Concert Roundup, Entertainment, Essential DC, Get Out & About, Life in the Capital, Music, Night Life, The Daily Feed

October Concert Round Up

October has shaped up to be a killer month in the DC music scene – largely delivering tried and true favorites to a wide variety of Washington-era venues for a live music fan. So Mickey (our resident music buff) and myself (avid concert goer/reviewer in training) are offering up our thoughts on the acts you should put on your schedules and get your little tucki (plural of tuckus???) out there to see.

Details on Daryl Hall and John Oates, The Naked and the Famous, Islands, Sparks and more after the jump. Continue reading

Get Out & About, The District, The Features

The Insider’s Guide: Golfing in the City

With summer heat comes the heart of golf season. The AT&T National is this weekend in Bethesda, and August’s PGA Championships round out this year’s crop of majors.

I prefer other sports (and can’t sit through a minute of golf on TV), but on a hot summer day, far away from a river, ocean, or pool, the mood to compete at something that doesn’t involve running occasionally does strike. It did this past Sunday, when I visited the driving range at DC’s East Potomac Golf Course.

DC has three public golf courses, unbeknownst to many, and there’s a good chance that you’ve passed at least one of them without realizing it. The East Potomac Golf Course sits on Thomas Jefferson’s marble doorstep within spitting distance of the Mall. The Rock Creek Golf Course is at 16th Street and Military, in the bloated belly-section of DC’s largest parks system. And the Langston Golf Course has called Benning Road home, just past where H Street ends, since 1939.

As mentioned on their detailed review on https://thefastlearners.com/; All three locations have 18-hole courses, a pro-shop, carts and clubs for rent, and extremely reasonable greens fees. The East Potomac and Langston courses also sport driving ranges and full-service restaurants. My favorite thing about any of them, however, is the White Course at East Potomac. It’s an easy and fun 9-hole course with no holes longer than a par-4, making it perfect for a quick jaunt with friends, an outing with the family, or a practice session for beginners like myself.

It may not be a world-class stretch of links, but for $13/person on weekdays and $16/person on weekends, it’s an absolute steal. Weekday greens fees at Congressional – where the AT&T National is hosted – sit somewhere around $165.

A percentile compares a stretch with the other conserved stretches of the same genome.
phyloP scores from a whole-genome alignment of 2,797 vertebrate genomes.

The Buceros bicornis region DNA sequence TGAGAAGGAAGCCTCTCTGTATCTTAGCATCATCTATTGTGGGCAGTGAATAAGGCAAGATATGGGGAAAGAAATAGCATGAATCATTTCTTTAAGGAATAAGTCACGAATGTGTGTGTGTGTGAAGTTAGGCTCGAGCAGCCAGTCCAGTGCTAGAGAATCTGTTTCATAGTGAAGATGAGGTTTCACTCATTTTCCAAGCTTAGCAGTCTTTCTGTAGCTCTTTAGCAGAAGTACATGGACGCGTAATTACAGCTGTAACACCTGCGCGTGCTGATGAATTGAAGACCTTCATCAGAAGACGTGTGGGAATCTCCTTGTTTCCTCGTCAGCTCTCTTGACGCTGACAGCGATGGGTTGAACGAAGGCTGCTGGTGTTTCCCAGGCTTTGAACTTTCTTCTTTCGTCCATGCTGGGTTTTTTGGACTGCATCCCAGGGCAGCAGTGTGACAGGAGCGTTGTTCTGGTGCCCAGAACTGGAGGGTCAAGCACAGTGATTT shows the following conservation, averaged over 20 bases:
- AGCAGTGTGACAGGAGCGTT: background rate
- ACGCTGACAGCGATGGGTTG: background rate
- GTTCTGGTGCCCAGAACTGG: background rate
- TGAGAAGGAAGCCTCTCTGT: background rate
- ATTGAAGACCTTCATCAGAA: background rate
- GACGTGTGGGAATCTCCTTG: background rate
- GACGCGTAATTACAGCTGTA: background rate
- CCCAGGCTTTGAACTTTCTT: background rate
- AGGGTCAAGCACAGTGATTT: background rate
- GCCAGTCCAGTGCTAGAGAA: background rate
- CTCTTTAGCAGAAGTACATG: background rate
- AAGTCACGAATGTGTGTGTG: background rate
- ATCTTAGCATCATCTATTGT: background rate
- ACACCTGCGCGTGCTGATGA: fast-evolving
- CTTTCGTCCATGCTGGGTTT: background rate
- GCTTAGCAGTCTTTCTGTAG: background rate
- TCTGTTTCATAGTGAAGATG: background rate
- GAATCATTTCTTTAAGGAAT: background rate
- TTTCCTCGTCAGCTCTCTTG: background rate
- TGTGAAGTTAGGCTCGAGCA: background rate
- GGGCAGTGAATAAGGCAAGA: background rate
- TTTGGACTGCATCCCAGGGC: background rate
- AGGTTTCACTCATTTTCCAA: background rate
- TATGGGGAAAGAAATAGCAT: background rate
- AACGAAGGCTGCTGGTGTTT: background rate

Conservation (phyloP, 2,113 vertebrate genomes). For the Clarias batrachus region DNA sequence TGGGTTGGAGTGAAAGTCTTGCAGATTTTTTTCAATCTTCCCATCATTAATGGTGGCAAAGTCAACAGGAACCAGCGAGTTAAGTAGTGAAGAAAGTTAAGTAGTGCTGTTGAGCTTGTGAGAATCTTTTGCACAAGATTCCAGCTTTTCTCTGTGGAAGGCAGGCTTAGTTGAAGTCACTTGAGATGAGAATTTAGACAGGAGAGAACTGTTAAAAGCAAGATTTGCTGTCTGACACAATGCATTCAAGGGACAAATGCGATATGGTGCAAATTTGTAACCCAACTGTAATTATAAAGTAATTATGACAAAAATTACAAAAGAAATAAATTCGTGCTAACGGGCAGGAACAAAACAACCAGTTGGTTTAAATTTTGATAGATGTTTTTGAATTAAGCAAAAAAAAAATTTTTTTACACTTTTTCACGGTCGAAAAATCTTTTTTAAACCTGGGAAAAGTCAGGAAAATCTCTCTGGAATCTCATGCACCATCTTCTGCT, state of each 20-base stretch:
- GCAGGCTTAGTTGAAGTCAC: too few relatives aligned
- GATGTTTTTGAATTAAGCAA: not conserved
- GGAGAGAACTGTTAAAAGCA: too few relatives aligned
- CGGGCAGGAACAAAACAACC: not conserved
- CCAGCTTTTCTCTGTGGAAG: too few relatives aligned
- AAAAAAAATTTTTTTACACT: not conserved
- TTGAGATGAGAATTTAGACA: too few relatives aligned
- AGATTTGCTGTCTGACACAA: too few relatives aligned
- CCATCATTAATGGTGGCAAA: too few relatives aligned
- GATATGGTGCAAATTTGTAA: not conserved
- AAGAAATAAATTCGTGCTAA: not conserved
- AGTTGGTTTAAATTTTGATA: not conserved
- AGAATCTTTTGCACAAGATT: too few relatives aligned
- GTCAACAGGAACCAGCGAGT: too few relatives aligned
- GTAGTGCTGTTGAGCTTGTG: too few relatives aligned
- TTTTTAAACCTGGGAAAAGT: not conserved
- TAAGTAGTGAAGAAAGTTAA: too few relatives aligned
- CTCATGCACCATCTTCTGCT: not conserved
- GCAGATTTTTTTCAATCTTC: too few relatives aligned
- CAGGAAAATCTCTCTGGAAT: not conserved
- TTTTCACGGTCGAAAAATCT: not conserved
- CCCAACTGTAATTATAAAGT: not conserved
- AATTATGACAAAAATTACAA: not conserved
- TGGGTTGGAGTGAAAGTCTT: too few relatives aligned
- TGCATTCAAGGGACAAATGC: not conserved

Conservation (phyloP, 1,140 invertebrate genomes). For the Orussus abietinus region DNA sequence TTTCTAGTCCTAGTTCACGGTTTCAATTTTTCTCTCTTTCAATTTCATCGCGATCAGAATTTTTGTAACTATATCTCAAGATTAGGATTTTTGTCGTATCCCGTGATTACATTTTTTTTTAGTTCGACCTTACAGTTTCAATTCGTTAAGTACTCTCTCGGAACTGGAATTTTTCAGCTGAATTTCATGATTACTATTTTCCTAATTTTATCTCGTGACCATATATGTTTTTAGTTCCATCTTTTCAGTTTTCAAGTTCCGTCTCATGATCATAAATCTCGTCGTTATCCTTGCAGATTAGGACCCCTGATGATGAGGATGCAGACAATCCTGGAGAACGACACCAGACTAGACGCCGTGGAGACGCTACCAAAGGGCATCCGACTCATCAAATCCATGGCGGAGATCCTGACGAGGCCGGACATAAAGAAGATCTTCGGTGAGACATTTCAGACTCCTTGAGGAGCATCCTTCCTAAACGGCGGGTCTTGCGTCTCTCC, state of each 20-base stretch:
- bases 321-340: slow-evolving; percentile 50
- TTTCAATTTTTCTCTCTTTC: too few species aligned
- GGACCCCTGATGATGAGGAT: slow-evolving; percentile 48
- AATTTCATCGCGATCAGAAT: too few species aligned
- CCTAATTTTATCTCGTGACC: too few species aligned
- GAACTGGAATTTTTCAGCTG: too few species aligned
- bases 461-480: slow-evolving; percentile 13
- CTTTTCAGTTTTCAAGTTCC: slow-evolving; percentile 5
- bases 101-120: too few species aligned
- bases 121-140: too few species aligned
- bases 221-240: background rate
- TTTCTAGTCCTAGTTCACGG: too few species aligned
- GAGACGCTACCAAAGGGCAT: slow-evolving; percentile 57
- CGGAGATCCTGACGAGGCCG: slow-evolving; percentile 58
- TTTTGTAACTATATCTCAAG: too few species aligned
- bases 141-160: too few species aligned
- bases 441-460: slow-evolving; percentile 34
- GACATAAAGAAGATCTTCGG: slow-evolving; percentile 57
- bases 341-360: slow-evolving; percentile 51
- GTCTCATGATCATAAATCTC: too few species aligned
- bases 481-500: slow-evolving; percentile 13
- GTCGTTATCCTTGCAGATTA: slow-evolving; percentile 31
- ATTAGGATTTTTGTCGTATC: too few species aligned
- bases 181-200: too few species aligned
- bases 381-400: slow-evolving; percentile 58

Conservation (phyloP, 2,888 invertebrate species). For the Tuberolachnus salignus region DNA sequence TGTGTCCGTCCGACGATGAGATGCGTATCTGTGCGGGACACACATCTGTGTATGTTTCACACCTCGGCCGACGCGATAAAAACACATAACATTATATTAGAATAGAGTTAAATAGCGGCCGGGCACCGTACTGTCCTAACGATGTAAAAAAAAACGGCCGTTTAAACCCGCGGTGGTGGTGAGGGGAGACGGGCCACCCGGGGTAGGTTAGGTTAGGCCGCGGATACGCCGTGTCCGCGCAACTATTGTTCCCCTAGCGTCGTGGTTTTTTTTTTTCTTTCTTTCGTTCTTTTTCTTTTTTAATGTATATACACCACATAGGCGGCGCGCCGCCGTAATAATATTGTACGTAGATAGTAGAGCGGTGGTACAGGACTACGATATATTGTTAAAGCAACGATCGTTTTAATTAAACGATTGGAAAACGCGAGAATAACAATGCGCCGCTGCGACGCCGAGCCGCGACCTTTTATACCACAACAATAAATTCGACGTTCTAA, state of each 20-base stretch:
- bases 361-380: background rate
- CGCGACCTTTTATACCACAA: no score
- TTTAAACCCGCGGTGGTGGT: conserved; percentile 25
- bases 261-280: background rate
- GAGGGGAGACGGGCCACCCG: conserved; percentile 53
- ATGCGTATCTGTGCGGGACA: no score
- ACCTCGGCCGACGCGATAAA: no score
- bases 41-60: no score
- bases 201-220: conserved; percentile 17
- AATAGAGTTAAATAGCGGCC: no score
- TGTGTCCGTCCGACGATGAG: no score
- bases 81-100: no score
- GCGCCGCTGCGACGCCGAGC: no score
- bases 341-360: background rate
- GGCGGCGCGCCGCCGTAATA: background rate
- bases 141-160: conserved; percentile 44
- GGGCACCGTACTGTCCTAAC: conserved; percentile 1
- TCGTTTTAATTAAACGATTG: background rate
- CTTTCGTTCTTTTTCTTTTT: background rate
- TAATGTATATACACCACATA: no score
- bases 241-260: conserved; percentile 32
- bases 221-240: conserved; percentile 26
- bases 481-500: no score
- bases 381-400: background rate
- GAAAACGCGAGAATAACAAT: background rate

Note: The official DC website for these courses is awful (www.golfdc.com), but it does let you reserve tee times online, and provides some additional information for those brave enough to explore.

Get Out & About

Florida Avenue (9th to 15th Streets) in Photographs

Washington DC is a great city. It’s a place where dense, immutable history is intersected with a whirling landscape of constant urban change. Restaurants open and close, green spaces appear and recede, events are inaugurated and ended, and this constant movement is threaded around a city bursting with social, architectural, and historical significance. It’s overwhelming at times, but it’s also what makes DC great. The old and the new collide. Cracks are opened. And within these cracks, residents can lose themselves in an endless space of exploration.

I’ve lived in the DC area for almost my entire life, and I’m perpetually finding new places to explore. It’s one of my favorite things to do. I’ll pick something – a neighborhood, a restaurant, a landmark, it doesn’t matter how large or small – and set out on an expedition. I don’t always stumble into the unforgettable, as I did along Florida Avenue, but more often than not, I see something new. These little exploratory experiences refresh me, and remind me that when you live in a city as diverse and expansive as DC, you can always find something you haven’t seen before.

The bell shaped stretch of Florida Avenue, between 9th and 15th streets NW, was recently the subject of my exploration. It’s a beautiful and meaningful strip of road, wedged between U Street and Columbia Heights, with a story to tell about the history of the city, the diversity of its population, and the speed of its change. My westward route started at the 9:30 Club, took me past The Blind Dog Cafe and the Florida Avenue Grill, stopped off at Pica Taco, and ended at Meridian Hill Park. I took a camera with me. Click below to see what I saw.

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Get Out & About, History

The Insider’s Guide: Gatsby’s Grave

IMG_8637 (photo by the author)

F. Scott Fitzgerald is buried in Rockville, MD. You heard that right. Francis Scott Fitzgerald, author of The Great Gatsby and This Side of Paradise and one of the seminal American writers of the 20th century, is not buried in Paris, or New York, or Los Angeles, or even Princeton, but rests next to his wife, Zelda, and his daughter, Scottie, in a small, forgotten graveyard nestled between a thoroughfare and a train track in Rockville, MD.